Now, if you're willing to be that direct and that honest, what will a camera do except support any statement you may make? So now being on camera is your aid, not your concern. Now it's the defense who doesn't want those camera pictures brought in.
What if the Subject's Family are Present?
What if they are? What if the subject is a member of your family? What if family members are documenting the incident on camera? What's the difference? You see, when you get to court one of the things they are going to be trying to decide is whether what you did was reasonable given the circumstances.
One of the acid tests they'll use for that is to simply ask you,"If the subject had been your child, your grandchild, your parent, your sister, etc would you have done things any differently?" Careful now. Instinct is to say "Of course I would if it's my family". The reality for court is you cannot treat one person differently over another so your answer better be that you would've done the same thing. Otherwise don't do it!
In health care and medical settings in particular, you can have family members bring a subject into the emergency room (often these higher risk areas are on camera) then be it from drug abuse, or the subject being emotionally or mentally disturbed, the subject becomes physical and needs to be subdued. To put it bluntly, "Grandma is not going to be happy with you if she brought little Johnny in for you to help and now she watches you beat him."
What does this mean? It means that in most settings you're going to want to avoid things like closed fists, aggressive posturing, or swearing. Please. I don't care what your norm is on this, but a use of force situation is not the time to swear. This is the time to be the sweetest SOB on the planet. Such professionalism is very apparent in person and on camera.
You'll get more witnesses on your side that way and far fewer accusations against you. Name calling or any sort of verbal abuse belongs in the same category as swearing. No matter what you feel, be a professional. If you remember this you'll get to stay a professional longer.
If you train carefully most of what you do in terms of strikes and distractions can fall into the "concealed" category. Now, before your eyebrows go up...what am I talking about? What do I mean by "concealed strikes and distractions"?
I'm not talking about deliberately trying to hide anything, particularly when it comes to your reporting. If you did it, write it. Own it. Now it can't bite you or if it can, at least you've minimized any accusations against your intentions.
If you refer to a punch or a kick these would be classed as "open" strikes and readily identifiable on camera. If you refer to forearm pushes (your forearm pushes into soft areas of their body such as the side of the neck, floating ribs, etc) or body checks taking advantage of their momentum, not you charging into them. These would be considered "concealed strikes" as they are harder to discern in person or on camera.
Likewise, the digital manipulation pressure points can fall into the concealed category or the open category depending on the specifics of your application. The difference then? Open strikes are what anybody anywhere would stand up and say "ya you hit him". Concealed strikes most people simply miss seeing.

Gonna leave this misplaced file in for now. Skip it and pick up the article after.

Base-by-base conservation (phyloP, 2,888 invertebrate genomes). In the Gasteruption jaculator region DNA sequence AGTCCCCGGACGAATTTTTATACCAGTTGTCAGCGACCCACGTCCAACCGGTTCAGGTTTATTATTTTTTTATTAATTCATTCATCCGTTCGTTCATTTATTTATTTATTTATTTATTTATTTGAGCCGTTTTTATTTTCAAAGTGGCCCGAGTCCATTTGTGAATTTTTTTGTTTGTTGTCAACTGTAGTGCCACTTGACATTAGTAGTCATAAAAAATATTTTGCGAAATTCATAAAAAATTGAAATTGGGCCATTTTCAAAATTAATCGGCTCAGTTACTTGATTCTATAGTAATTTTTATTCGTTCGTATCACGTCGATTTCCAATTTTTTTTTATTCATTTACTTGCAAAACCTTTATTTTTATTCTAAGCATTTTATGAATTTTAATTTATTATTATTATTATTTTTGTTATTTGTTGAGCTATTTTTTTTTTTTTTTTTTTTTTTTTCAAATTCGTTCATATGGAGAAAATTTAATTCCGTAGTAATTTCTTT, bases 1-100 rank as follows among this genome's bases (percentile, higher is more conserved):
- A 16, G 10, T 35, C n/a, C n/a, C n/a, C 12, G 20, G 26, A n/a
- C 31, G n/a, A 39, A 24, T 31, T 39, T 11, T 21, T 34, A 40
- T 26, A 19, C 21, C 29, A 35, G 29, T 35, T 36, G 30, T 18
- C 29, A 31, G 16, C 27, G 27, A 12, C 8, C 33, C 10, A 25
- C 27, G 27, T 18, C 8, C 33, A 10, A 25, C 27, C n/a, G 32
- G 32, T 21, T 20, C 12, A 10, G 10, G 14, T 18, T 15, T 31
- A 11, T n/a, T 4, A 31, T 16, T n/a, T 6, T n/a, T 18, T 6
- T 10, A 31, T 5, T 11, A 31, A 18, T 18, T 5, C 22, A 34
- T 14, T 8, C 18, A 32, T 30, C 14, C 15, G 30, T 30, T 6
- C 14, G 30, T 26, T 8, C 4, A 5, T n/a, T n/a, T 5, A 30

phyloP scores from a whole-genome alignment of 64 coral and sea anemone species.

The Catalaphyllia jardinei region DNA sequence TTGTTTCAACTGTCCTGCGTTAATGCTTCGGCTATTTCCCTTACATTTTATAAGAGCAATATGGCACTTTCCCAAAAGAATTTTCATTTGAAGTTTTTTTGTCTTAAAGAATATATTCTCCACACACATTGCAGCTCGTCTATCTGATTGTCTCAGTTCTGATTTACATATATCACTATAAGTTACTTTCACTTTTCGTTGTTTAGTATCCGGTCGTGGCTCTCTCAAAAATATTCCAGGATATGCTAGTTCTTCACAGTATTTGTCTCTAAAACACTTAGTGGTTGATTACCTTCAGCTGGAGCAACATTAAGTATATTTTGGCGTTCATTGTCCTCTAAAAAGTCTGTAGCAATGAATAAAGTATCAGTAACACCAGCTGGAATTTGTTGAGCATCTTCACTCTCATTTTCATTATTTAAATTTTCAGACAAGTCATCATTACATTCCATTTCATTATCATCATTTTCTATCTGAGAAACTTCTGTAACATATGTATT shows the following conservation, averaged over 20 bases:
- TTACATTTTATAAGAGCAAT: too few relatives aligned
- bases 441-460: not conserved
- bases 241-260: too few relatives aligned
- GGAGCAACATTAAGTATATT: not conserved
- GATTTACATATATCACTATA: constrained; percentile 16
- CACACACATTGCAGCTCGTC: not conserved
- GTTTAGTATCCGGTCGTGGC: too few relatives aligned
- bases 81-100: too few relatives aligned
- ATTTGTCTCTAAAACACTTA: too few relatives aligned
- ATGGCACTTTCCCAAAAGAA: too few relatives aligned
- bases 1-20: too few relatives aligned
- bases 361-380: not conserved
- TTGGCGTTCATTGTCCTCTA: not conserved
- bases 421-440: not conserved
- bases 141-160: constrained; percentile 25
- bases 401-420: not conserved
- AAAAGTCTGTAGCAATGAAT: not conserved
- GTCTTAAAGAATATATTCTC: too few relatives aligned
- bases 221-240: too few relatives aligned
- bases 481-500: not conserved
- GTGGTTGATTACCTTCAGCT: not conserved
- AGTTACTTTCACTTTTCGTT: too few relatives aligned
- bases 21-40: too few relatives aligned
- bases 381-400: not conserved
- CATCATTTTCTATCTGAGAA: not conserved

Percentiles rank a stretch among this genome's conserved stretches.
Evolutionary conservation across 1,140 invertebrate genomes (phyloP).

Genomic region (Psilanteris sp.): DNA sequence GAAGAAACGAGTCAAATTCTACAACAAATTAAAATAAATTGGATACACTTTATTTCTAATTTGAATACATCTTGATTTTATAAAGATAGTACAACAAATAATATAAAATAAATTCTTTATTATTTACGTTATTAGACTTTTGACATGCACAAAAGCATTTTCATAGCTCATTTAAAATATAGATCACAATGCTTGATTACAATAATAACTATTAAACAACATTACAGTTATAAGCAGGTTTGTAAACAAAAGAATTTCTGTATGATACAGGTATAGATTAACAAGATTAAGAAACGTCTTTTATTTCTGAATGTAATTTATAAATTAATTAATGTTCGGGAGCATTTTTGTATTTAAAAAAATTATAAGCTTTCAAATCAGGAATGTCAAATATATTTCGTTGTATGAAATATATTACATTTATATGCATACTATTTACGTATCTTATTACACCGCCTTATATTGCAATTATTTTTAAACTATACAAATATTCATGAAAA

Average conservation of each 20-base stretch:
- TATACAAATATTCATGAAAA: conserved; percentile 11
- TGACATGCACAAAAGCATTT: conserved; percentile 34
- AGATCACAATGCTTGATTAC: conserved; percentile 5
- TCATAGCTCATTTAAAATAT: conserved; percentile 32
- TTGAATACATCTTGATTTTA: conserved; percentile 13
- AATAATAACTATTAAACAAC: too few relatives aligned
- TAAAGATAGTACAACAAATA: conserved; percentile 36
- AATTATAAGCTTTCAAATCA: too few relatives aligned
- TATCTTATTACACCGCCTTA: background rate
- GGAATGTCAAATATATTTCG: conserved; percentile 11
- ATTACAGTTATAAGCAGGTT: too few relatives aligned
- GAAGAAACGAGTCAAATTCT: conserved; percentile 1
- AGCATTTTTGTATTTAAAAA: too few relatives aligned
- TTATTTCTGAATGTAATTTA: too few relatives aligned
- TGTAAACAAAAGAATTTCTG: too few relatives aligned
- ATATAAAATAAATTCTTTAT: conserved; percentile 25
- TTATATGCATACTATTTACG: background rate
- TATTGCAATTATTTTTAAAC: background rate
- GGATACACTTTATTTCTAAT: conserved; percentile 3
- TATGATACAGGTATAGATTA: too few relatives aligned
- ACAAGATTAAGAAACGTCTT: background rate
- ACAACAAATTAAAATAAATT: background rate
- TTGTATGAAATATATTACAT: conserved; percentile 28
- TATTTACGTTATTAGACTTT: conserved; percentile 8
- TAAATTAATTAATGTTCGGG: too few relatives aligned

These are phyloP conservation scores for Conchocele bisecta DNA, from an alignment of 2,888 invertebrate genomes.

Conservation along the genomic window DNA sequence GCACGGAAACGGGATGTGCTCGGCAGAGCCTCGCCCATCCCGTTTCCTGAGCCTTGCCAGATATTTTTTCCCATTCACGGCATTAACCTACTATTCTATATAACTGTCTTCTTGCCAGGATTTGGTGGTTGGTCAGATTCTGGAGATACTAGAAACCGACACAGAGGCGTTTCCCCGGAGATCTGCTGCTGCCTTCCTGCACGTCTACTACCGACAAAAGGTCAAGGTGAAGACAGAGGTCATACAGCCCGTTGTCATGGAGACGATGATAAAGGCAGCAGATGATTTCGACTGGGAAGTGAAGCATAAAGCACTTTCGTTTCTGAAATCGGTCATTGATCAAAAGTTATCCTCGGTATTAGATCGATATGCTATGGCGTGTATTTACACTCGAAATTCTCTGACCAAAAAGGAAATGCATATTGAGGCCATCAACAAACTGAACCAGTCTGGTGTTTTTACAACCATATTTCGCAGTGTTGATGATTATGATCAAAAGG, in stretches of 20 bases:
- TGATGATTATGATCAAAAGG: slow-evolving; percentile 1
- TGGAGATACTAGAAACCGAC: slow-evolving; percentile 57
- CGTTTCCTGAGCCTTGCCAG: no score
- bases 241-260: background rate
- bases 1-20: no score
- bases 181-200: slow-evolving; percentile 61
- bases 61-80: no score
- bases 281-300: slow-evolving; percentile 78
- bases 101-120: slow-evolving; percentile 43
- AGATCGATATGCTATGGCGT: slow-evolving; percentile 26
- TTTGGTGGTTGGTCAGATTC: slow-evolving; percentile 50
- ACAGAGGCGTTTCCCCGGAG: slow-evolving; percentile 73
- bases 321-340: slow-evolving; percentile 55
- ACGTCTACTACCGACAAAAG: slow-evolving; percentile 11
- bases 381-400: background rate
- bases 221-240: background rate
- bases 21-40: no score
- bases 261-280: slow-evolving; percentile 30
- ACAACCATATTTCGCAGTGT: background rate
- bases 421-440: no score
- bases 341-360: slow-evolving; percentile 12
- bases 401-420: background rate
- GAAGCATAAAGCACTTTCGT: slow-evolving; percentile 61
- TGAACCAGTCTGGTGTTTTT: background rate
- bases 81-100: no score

Grandma will not tolerate you punching little Johnny in the head after she brought him to you for help. But she knows when he's acting out and richly deserved that punch in the head. So if you for example block his punch and slide your forearm into the side of his neck and push him down grandma won't have a problem with that.
But what did you just do? A block is a strike, so you numbed his arm when he tried to strike you. (I'm not talking Karate blocking here folks) Then you slid your forearm into the side of his neck. What's that? That's a brachial origin stun, so now while he's stunned, dizzy, off balance, you can ground him (another form of concealed striking) and lock him up in a subject control.
So our subject, in essence, threw one punch at you and took three "hits". But were these hits intended to cause him any harm? Absolutely not. They were intended to distract and weaken him so that you could effect a humane control. This is professional use of force.
Now before we open the door to another misunderstanding am I saying that punches, kicks and head butts are not professional use of force? No. They are just in a much higher category. Hard to justify in some settings but as long as you can explain them (articulate) in terms of the circumstances of the incident, all of the impacting factors and the nature of the perceived threat then they're still part of your defensive tactics arsenal. Just high end and don't usually look good on camera.
So, whether your use of force is on camera or in full public view, whether it's a subject control scenario or a defensive tactics nightmare (lethal use of force), do what's appropriate, do all that you have to do, and no more than you have to do. Report it like you did it and sleep well my friend.
You've done what you were supposed to do.
Use of Force